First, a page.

Anita Brookner's hack work output was prodigious. Here's a selection from three decades of her Spectator reviews and articles. Many more are freely available on the Spectator archive and main sites.
(Click on the titles below to link to the original articles.)
'A Stooge of the Spycatcher', July 1987
The painful astonishment of a deceived soul: that line from Adolphe, via Brookner's Providence, might well be applicable here. Her dismay at being mentioned in Peter Wright's notorious Spycatcher is palpable even at this distance. But the dignity with which she sets out her 'great and steady anger' in this Spectator reply awards Brookner the undoubted moral victory.
'Repose is taboo'd by anxiety', October 1993
This piece on Oliver Sacks's Migraine is magisterial. An essay both restrained and candid.
'Even less fiction than Stranger', May 1994
Brookner, Kafka, Camus, Existentialism: who could ask for more? The 'grandeur de l'homme sans espoir': not for the first time, one senses Brookner writing about herself while ostensibly giving her invaluable verdict on others.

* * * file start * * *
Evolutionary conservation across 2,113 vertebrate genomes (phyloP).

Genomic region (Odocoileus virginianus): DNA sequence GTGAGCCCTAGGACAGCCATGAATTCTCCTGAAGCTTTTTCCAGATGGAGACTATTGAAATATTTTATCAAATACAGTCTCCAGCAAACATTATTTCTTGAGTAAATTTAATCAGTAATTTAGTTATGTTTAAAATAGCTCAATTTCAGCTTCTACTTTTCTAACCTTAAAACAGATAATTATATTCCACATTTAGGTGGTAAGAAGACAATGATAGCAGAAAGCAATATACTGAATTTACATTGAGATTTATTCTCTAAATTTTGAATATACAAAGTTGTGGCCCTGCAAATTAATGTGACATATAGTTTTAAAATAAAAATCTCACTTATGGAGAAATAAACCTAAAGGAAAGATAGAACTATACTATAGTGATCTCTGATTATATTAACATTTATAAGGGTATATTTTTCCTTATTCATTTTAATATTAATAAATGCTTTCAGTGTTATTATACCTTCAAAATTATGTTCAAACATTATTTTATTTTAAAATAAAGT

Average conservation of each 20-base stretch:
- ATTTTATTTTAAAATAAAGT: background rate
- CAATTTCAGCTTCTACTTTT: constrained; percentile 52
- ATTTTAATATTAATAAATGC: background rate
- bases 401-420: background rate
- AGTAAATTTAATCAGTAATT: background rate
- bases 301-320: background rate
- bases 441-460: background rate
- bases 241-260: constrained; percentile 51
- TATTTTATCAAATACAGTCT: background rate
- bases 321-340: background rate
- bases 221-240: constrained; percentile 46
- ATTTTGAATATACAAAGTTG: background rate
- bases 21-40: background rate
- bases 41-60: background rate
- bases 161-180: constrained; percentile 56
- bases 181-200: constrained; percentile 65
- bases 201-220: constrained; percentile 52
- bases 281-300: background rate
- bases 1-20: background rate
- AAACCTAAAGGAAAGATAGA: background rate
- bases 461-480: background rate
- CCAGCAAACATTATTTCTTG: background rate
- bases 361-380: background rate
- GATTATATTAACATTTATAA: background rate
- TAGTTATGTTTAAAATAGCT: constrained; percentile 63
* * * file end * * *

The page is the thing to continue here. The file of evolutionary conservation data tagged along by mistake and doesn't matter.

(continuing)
'The master of the indirect', December 1999
Brookner, 'our Henry James' according to one critic, here reads the Master's tales. Her views are as ever instructive, not only as to James's work but also as to her own. She has something to say on being English and being European. The English, she says, are for James synonymous with the Europeans. One doesn't think Brookner herself believed this.
'Sexual tourism à gogo', September 2001
I choose this not just for its rather treasurable title. It also represents an aspect of Brookner's review work that can be ignored: her willingness to engage with writers who would seem, at first blush, rather dissimilar from herself. But wait - look at her words here on Houellebecq's 'paganism' and think of all those references in Brookner's novels to the gods of antiquity. And think of Claire Pitt in Undue Influence, or George Bland in A Private View, and their adventures in foreign climes.
'A singular voice', July 2011
One of Brookner's last reviews. Here she considers Barbara Pym, with whom she was herself bracketed, certainly in the early days. Brookner's judgement on Pym, a 'domestic ironist', is markedly cool. There are mentions of Jane Austen, never a good sign in an Anita Brookner essay.